The value of building online communities during COVID-19
The current pandemic has impacted businesses in a number of ways — falling sales, remote staff, and drops in investment. In the battle to survive under new conditions, a huge digital shift has taken place.
Traditionally offline businesses are moving online to harness the surge in internet usage due to stay-at-home measures. In certain parts of the world, internet use has gone up by 50 percent due to the crisis.
Meanwhile, businesses that were already online before COVID-19 struck are finding new platforms to connect with the growing online user base.
As a result, online communities are emerging and proving to be extremely valuable for business. In fact, Dr Michael J Ryan from the World Health Organization, recently noted that “community engagement and acceptance is critical” amid the unprecedented scenario.
Whether showing new value, maintaining connections, or sharing knowledge and skills, online communities have become a necessary resource for businesses during COVID-19.
Showing New Value
In uncertain times consumers reassess how and what they buy. With COVID-19 costing the equivalent of 195 million jobs and a pending recession looming, people don’t have disposable income to purchase luxury goods.
Instead, businesses are having to prove their value and show that they are either essential or are a solution to a real customer need.
Online communities help businesses with their value proposition by creating a space to listen to, and respond to, emerging problems. With so many people now active online, a digital community allows businesses to harness discussions and engage the impact of COVID-19.
For example, online communities are playing a big role for freelancers. According to a survey by Payoneer, 32 percent of respondents say demand for freelancing has decreased since COVID-19 hit.
Established in 1995, Freelancers Union has been a leading support organization for freelancers for years, but has been quick to pivot away from its traditional political focus and is offering help tailored around the pandemic.
Its online community has a range of COVID-19 resources (including government aid), a survey for freelancers to express how the pandemic has affected them, and a donation fund.
Freelancers can also get details about health insurance, plus virtual networking events and training. Currently, more than 490,000 freelancers are signed up to the free online community.
Sharing Knowledge And Skills
Startups and small businesses are among the most vulnerable businesses in COVID-19. Many early-stage companies don’t have the expenses to compensate for the unexpected fall in sales, and many investors have been quick to pause their startup funding.
Forty-one percent of startups around the world currently only have finances to continue their processes for three months or less. In response, online communities are helping startups survive the sudden economic downturn by making the most of their most powerful asset – the wider startup ecosystem.
PR agency, Publicize has created Swap Shop, a free skill-share platform where founders and entrepreneurs can exchange services. The marketplace gives startups access to valuable resources without having to commit to a full service subscription or purchase.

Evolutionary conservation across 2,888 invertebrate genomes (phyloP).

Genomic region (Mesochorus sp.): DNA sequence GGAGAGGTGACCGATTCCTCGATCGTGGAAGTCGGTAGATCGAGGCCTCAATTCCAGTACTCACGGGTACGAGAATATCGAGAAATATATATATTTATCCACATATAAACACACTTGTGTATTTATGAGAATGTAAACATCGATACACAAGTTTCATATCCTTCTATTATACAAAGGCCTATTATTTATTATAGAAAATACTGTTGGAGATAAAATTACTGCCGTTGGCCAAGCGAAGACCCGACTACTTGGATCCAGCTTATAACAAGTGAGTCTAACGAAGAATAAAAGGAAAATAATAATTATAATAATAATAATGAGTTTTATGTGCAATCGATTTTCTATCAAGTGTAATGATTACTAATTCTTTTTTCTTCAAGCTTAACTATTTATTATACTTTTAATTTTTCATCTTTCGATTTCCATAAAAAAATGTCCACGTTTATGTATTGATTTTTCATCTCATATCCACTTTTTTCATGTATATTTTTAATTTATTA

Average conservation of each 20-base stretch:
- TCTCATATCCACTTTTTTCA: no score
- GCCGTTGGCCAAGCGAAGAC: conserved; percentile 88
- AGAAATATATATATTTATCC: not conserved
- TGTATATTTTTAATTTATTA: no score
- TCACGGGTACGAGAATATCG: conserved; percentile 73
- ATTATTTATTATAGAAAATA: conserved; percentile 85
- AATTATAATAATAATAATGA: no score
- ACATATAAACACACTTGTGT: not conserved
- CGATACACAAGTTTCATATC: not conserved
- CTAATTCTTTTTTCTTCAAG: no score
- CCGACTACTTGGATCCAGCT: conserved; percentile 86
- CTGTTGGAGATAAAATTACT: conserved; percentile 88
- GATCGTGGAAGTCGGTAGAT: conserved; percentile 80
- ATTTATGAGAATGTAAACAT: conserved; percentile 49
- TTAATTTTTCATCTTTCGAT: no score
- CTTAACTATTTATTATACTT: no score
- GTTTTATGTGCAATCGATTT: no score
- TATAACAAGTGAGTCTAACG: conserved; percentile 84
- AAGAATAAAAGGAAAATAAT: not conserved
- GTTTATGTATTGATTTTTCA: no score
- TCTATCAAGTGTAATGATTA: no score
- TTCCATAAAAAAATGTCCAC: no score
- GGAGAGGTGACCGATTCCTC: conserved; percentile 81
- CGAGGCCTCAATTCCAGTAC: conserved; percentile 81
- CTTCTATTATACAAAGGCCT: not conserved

Not only does Swap Shop support businesses hardest hit by the pandemic, it also creates an opportunity for those businesses to contribute back to others.
Anyone can use Swap Shop — there is no money involved, no long waits, and users’ personal information isn’t published or shared with third parties.
Humans want to connect, regardless of the quarantine. Online communities are a way to build, maintain, and develop relationships with both consumers and other businesses when in-person contact is prohibited.
For businesses, online communities can be a way to communicate their response to COVID-19 — things like slower processes, limited supply, charitable donations, and staff wellbeing.
The online community can be a particularly powerful bridge for companies that were offline before the pandemic and now need to adapt how they operate.
For example, Shopify – a platform to help e-commerce businesses move online, find customers, drive sales, and manage day-to-day tasks – has seen its online community thrive during COVID-19.
The community includes a ‘reunite’ section, where Shopify hosts livestreams explaining new features on the site, as well as new trends in e-commerce.
There’s also a partner offer board where members post services to help other merchants through the pandemic, and forums to talk about feedback, design, apps, social impact, and more.
The Shopify online community has more than 656,000 members, many of whom are small business owners looking to connect and learn from other owners around the world.
Despite the physical and economic limitations of COVID-19, these online communities are paving the way for startups to converse and navigate the pandemic together.
Not only are the platforms creating real value at the moment, but with remote working poised to be the new normal, online communities are likely to flourish even further.
Particularly as small businesses become more accustomed to being online and being more active in digital spaces, the potential to share industry-specific insights, have more interconnected networks, and optimize value proposition, is huge.
Disclosure: Publicize subsidizes The Sociable